Author Interview – Rayne Hall

RayneHall - Fantasy Horror Author - Portrait by Fawnheart


What’s your story? How did you get into writing?

When I was six, I told the teacher that the stories in the school book were stupid and I could write better ones. She challenged me to write a story about a letter’s adventures from writing to delivery. When I handed it in, she was startled that a six year-old could write so well. Of course, she didn’t know I’d had the help of my older sister. From then on, when the other kids had to read the dull pieces for their homework, she often assigned me to write stories, and I soon learnt to do it without my sister’s help.

What advice do you have for aspiring authors?

Learn the writing craft and master it to the highest standard you’re capable of, so your books are as good as you can possibly make them. Use instruction books, classes, workshops, critique groups, beta readers, mentors, whatever suits you. Make your books stand out because of their quality.

What are you working on now?

As always, I’m working on several projects at once: a Fantasy horror story about a werewolf in ancient Greece, a dark story about a governess and smugglers in Regency England, a Victorian ghost story, and sequel to my dark epic fantasy novel Storm Dancer. I’m also writing another non-fiction book for my bestselling Writing Craft series. This book is ‘Writing Dark Stories’ and it’s for authors who want to learn how to write short, disturbing fiction.
I’m the editor of the Ten Tales books. These are themed fantasy and horror anthologies, each with ten stories by ten authors. The one I’m working on right now is ‘Seer: Ten Tales of Clairvoyance’. I’ve selected the stories, and this morning I’ve written the introduction.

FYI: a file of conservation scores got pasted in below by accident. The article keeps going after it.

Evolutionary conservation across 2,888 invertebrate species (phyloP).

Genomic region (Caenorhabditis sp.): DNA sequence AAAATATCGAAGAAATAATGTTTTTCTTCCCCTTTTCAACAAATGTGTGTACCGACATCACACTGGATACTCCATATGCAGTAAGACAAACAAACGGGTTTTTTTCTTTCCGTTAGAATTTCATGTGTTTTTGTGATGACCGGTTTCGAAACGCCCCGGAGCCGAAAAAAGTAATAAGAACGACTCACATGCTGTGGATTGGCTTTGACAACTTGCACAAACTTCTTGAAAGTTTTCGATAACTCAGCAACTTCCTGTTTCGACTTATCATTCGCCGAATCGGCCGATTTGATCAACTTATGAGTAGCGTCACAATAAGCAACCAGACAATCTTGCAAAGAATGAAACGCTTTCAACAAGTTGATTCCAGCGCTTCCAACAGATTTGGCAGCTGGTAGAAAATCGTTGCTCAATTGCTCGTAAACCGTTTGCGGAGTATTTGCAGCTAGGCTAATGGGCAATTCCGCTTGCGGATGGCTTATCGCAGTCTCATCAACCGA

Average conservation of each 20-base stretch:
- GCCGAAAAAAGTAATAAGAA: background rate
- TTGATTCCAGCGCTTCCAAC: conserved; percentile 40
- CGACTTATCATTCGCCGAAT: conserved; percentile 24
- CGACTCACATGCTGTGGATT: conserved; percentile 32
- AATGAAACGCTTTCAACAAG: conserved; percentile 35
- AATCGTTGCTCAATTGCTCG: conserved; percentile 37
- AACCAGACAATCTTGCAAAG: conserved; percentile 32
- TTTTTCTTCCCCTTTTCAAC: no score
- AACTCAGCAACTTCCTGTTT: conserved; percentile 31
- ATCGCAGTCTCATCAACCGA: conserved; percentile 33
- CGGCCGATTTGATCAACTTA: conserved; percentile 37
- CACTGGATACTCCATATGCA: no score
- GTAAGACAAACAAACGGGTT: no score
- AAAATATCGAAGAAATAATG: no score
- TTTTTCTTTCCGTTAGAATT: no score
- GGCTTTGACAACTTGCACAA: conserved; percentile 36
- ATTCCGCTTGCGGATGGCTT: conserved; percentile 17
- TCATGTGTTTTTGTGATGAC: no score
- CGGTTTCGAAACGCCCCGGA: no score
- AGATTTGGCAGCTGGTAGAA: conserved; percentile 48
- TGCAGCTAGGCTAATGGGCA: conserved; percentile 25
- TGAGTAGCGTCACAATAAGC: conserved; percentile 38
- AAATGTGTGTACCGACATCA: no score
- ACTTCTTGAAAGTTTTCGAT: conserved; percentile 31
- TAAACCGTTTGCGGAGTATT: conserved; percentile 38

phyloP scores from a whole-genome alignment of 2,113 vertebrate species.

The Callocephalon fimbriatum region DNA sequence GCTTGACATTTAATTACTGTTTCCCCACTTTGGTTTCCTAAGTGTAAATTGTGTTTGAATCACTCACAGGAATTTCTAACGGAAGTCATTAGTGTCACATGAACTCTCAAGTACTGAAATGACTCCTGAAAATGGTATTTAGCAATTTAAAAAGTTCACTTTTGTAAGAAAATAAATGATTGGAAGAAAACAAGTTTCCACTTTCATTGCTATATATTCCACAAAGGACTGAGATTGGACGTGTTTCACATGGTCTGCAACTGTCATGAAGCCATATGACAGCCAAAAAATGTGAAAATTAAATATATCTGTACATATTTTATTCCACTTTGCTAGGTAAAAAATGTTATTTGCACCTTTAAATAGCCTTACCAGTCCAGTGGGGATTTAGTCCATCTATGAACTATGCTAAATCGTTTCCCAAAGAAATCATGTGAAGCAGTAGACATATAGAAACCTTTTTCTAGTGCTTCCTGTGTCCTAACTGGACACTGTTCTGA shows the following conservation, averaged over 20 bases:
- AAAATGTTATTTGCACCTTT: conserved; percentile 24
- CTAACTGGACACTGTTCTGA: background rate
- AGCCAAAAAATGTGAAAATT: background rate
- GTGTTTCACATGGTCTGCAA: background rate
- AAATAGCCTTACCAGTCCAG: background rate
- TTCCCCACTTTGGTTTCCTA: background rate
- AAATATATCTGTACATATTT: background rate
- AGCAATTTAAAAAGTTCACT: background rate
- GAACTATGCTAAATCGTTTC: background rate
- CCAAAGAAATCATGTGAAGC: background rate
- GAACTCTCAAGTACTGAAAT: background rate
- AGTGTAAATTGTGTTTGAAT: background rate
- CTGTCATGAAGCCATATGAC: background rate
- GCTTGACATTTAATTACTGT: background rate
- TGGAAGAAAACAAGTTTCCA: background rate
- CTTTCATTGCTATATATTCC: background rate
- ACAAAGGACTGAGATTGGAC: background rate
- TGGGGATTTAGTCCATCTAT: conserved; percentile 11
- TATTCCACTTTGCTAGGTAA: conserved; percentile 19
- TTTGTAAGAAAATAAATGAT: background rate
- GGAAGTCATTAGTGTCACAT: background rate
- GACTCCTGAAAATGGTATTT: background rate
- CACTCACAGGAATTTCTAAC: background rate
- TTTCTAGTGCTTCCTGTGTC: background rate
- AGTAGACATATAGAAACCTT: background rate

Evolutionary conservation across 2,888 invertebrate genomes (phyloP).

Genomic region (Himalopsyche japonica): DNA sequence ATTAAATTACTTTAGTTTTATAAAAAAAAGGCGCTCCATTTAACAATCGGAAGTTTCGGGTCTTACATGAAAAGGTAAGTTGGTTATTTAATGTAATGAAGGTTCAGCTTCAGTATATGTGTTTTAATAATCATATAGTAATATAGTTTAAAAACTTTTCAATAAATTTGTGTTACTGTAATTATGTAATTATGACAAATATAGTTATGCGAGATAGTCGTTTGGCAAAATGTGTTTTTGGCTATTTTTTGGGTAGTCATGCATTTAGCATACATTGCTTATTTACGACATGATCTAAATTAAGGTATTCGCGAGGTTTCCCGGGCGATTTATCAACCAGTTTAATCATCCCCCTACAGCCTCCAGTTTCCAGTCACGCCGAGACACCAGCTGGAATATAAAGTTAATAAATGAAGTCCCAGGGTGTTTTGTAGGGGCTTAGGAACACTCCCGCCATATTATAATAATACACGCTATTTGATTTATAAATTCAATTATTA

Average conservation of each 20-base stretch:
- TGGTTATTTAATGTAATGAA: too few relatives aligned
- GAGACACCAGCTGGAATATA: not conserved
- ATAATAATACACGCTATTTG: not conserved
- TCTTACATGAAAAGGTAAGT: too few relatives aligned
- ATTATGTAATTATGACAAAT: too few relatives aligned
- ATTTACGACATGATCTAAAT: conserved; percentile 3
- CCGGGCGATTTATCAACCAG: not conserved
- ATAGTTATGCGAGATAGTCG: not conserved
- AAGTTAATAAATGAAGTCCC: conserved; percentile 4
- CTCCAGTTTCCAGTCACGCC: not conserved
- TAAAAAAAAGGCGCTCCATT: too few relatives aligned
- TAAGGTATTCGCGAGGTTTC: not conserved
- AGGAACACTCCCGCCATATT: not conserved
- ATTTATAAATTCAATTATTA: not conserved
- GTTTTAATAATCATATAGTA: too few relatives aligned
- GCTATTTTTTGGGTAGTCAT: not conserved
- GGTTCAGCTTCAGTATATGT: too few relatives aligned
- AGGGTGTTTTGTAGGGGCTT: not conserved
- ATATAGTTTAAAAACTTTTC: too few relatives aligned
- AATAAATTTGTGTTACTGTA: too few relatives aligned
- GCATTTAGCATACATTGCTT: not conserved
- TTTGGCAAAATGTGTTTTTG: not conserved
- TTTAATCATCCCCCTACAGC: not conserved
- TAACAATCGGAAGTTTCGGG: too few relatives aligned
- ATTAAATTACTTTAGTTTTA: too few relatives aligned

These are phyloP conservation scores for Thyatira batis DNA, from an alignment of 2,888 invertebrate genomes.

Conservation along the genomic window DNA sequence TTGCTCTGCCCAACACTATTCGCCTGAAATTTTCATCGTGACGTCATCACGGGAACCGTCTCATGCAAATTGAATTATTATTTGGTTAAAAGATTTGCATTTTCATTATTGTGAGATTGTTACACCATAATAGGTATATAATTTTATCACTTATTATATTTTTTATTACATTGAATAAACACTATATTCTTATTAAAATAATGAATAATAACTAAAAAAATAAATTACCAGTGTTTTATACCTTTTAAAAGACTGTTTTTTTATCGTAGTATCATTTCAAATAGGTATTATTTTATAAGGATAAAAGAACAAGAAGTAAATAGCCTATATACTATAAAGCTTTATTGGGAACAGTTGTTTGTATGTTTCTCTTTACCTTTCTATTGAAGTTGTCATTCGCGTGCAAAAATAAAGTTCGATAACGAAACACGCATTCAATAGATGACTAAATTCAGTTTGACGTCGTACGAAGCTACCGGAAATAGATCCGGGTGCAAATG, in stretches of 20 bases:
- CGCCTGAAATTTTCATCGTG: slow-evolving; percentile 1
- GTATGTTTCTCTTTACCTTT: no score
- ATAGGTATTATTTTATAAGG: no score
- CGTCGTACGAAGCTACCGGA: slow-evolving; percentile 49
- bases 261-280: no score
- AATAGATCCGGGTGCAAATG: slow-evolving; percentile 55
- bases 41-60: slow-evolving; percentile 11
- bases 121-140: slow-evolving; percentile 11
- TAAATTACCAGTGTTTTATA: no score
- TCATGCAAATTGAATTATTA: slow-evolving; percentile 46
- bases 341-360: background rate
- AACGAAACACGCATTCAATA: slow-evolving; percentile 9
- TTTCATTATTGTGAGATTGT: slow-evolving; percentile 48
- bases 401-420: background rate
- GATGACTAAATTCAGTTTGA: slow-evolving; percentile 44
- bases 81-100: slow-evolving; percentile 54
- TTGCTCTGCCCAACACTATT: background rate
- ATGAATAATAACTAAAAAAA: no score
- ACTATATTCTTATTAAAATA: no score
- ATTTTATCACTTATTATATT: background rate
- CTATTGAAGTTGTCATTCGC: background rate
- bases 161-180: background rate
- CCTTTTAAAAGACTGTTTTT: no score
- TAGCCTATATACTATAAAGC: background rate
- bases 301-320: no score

What has been the most challenging part of publishing or marketing your book?

The question is how to warn the readers about the dark elements in Storm Dancer. It’s a dark epic fantasy novel, and some aspects are very dark indeed: there’s war, rape, treachery, killing of animals, human sacrifice, torture and demonic possession. The violence is not particularly graphic – anyone who’s read Game of Thrones will take Storm Dancer in their stride – but the build-up is so intense that readers create vivid images in their own mind, and picture the scenes graphically.

That’s why I included a warning in the book description: ‘Caution: this book contains some violence and disturbing situations.’ I hoped that this would help protect particularly sensitive readers.

However, a few readers say the warning should be much stronger. They found the book so disturbing that they couldn’t bring themselves to read on.
Yet others wonder what the warning is about. They expected lots of shocking, violent, explicit stuff and were disappointed by the lack of sex and gore.

I suggest downloading the free sample pages, using the ‘look inside’ feature, or reading the first six chapters free here to see if Storm Dancer is your kind of book.

What has been your favorite part?

Dahoud, the troubled hero with a dark secret.

He needs to atone for the atrocities he committed as a siege commander. He works to build a new life, but his dark past won’t let him go.